By: Susan Sprout
Find out what’s underfoot with NPC member and environmental educator, Susan Sprout! Catch up on past issues of Underfoot: Introduction & Bloodroot, Trout Lily & Coltsfoot, Blue Cohosh & Dutchman’s Breeches, Ground Ivy & Forget-Me-Nots.
Exploring along the roads near Canyon Vista in Sullivan County, you can find lots of bogs – large hemlock trees above and mossy rocks and logs below. I found goldthread growing there, woven in amongst the moss. It is low-growing with three leaflet evergreen leaves that make it look like a miniature buttercup plant. They are both members of the same Ranuculus or buttercup family.
By gently teasing apart the moss it is growing in, you can find bright yellow rhizomes which explain its common name. Single, erect stalks carry a single, star-shaped white flower with five to seven petals. People used to make a gargle for sore throats and mouth ulcers out of this plant because it is very bitter and astringent. And that gave it another name, cankerroot!
This native plant is found in the rich soils of shady, moist woods and floodplains. A colonial perennial, it grows low to the ground and puts out double heart-shaped leaves that are about five to six inches across.
One of its identifying characteristics is a brownish, bell-shaped blossom, hiding down under its leaves. You have to dig down through the old leaves and forest duff to find it blooming low between the woolly leaf stalks. It is well camouflaged at only an inch wide with three pointed lobes. Check out the creeping rhizome from which the plant grows.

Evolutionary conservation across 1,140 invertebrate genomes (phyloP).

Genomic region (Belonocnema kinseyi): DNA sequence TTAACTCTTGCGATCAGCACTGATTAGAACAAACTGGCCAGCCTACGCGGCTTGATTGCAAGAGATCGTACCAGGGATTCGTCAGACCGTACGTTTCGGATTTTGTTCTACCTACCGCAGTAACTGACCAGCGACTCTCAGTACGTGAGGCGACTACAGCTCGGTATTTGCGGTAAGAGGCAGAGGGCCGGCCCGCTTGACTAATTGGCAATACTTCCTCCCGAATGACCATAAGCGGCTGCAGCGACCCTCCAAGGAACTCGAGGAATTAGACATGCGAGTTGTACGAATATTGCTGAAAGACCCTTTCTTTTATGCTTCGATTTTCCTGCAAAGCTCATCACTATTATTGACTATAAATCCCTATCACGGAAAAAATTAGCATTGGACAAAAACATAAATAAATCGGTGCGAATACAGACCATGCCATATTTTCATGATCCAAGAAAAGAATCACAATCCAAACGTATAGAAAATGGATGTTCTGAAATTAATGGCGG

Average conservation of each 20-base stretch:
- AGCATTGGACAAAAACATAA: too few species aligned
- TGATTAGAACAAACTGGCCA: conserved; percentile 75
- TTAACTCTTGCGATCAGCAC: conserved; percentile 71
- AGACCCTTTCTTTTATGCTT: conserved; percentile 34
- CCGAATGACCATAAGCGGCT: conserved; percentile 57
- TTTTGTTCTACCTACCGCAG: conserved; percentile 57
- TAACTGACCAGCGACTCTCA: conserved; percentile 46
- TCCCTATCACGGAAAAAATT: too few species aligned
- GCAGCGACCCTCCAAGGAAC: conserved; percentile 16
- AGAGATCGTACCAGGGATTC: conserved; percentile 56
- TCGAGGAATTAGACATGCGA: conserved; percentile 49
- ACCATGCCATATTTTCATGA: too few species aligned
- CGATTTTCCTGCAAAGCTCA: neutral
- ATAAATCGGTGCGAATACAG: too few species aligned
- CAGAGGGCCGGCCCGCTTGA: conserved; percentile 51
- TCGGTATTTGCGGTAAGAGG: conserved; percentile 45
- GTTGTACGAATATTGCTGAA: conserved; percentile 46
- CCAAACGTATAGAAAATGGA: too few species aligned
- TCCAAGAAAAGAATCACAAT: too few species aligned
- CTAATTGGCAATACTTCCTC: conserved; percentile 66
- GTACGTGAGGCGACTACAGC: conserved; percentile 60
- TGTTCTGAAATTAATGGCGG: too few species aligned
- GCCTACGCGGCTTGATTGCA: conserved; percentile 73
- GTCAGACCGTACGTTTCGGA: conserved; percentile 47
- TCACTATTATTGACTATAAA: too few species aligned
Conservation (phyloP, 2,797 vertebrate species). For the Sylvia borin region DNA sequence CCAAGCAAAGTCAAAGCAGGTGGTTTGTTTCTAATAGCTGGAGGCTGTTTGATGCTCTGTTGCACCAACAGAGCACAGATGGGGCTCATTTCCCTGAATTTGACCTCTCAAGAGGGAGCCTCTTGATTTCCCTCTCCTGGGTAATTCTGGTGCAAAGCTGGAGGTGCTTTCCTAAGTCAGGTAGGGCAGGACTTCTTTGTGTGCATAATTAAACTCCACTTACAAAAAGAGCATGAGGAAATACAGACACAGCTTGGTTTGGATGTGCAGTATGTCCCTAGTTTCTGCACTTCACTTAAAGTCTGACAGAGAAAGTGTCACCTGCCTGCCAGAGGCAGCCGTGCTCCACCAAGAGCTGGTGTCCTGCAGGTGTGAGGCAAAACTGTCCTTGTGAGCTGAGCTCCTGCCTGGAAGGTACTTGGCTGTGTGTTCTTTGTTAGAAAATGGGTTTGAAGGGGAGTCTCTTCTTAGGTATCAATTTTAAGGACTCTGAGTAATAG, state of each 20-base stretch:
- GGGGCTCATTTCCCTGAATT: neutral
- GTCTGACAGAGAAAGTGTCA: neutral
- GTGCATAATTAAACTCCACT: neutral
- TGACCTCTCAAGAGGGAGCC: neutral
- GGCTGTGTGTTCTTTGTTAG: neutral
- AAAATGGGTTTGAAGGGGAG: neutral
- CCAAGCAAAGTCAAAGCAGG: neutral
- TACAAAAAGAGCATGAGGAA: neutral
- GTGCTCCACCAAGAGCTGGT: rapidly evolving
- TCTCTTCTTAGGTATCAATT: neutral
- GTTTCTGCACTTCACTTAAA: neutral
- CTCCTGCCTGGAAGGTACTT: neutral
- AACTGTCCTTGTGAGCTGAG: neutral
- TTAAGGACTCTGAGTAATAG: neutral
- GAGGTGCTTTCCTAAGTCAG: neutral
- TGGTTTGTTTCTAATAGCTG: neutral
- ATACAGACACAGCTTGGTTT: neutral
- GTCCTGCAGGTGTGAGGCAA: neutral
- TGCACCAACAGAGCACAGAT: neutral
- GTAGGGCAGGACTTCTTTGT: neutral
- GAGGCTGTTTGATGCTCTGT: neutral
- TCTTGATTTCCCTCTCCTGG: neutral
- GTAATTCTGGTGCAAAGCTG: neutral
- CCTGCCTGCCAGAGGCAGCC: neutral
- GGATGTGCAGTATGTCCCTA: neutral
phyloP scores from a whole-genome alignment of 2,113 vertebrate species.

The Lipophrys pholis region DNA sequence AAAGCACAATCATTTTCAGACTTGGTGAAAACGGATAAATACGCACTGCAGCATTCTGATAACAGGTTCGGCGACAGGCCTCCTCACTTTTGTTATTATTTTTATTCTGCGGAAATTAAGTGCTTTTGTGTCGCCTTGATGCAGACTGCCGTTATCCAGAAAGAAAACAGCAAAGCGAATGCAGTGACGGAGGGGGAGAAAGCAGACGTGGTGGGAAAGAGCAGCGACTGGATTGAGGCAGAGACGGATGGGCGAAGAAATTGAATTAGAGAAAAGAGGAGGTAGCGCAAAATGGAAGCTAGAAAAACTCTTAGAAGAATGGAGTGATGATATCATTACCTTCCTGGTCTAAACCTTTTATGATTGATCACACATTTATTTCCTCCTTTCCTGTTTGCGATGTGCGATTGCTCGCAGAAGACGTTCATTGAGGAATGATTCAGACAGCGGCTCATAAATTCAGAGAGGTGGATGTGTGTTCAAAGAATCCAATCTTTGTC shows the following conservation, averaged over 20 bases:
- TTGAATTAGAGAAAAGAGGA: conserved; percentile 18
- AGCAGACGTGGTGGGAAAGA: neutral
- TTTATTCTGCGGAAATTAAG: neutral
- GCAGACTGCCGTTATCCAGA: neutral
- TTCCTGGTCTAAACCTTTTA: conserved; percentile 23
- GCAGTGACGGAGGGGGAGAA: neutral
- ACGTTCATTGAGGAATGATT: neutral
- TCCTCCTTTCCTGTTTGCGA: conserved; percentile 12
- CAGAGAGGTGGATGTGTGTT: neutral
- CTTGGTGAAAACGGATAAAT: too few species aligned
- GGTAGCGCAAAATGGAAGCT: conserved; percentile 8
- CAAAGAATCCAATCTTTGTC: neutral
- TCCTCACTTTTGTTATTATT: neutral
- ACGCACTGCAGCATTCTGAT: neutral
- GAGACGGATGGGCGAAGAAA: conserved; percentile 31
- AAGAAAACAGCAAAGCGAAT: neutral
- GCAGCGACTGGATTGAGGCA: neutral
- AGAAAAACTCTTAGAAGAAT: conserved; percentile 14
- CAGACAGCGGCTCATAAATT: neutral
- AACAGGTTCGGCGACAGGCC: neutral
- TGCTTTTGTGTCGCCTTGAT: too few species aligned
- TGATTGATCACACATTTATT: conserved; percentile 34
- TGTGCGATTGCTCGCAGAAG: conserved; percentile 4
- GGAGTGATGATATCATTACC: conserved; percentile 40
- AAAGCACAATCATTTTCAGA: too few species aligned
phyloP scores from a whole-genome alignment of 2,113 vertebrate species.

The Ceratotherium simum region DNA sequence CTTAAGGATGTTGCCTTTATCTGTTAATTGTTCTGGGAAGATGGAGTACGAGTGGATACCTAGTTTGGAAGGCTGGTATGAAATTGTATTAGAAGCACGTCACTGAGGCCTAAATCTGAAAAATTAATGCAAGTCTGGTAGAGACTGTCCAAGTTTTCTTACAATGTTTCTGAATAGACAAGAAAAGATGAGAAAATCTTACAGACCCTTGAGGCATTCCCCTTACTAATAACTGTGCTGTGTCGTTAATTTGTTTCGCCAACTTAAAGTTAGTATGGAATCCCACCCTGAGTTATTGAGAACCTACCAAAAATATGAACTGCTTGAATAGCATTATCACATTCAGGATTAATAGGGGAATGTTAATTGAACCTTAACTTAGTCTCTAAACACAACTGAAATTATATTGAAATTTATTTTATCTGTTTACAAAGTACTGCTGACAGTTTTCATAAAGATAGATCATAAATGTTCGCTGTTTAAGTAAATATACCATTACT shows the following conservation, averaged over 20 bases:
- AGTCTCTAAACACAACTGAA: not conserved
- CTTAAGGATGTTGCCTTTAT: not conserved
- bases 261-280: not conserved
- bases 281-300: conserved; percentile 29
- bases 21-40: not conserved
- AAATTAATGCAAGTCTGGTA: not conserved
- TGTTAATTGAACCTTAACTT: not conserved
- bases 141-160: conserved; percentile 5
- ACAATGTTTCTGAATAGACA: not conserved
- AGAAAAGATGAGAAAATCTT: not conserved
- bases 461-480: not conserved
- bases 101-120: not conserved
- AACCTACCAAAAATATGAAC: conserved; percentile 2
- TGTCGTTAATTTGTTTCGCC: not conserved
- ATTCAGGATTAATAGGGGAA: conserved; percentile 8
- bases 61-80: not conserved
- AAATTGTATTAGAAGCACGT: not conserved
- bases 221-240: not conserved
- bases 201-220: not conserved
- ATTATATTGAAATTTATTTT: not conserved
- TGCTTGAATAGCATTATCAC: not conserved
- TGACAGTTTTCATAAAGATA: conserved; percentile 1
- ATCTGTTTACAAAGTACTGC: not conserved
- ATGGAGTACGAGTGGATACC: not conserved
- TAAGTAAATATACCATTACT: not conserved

It has the distinct taste and smell of ginger similar to the commercial ginger grown in tropical regions. Both Native Americans and colonists often used the pungent root to flavor food or tea and to disguise spoiled meat. Studies have shown that using the plant to relieve gas pains may be valid.
Susan Sprout is a retired school teacher who continued teaching after retirement at Montour Preserve helping teachers of handicapped students with nature walks, at the National Shell Museum as a curator of the fossil collection, and as teacher of Shell Studies at the local school on Sanibel Island. Based on her love and study of plants, she does living history presentations of medicinal plants used by Native Americans, colonial immigrants, and people living during the Civil War. Both she and her husband, Richard, serve as cannoneers with Thompson’s Independent Battery C PA Light Artillery. Sue has served on the Northcentral Pennsylvania Conservancy board in the past. The Sprouts have been Conservancy members for 29 years.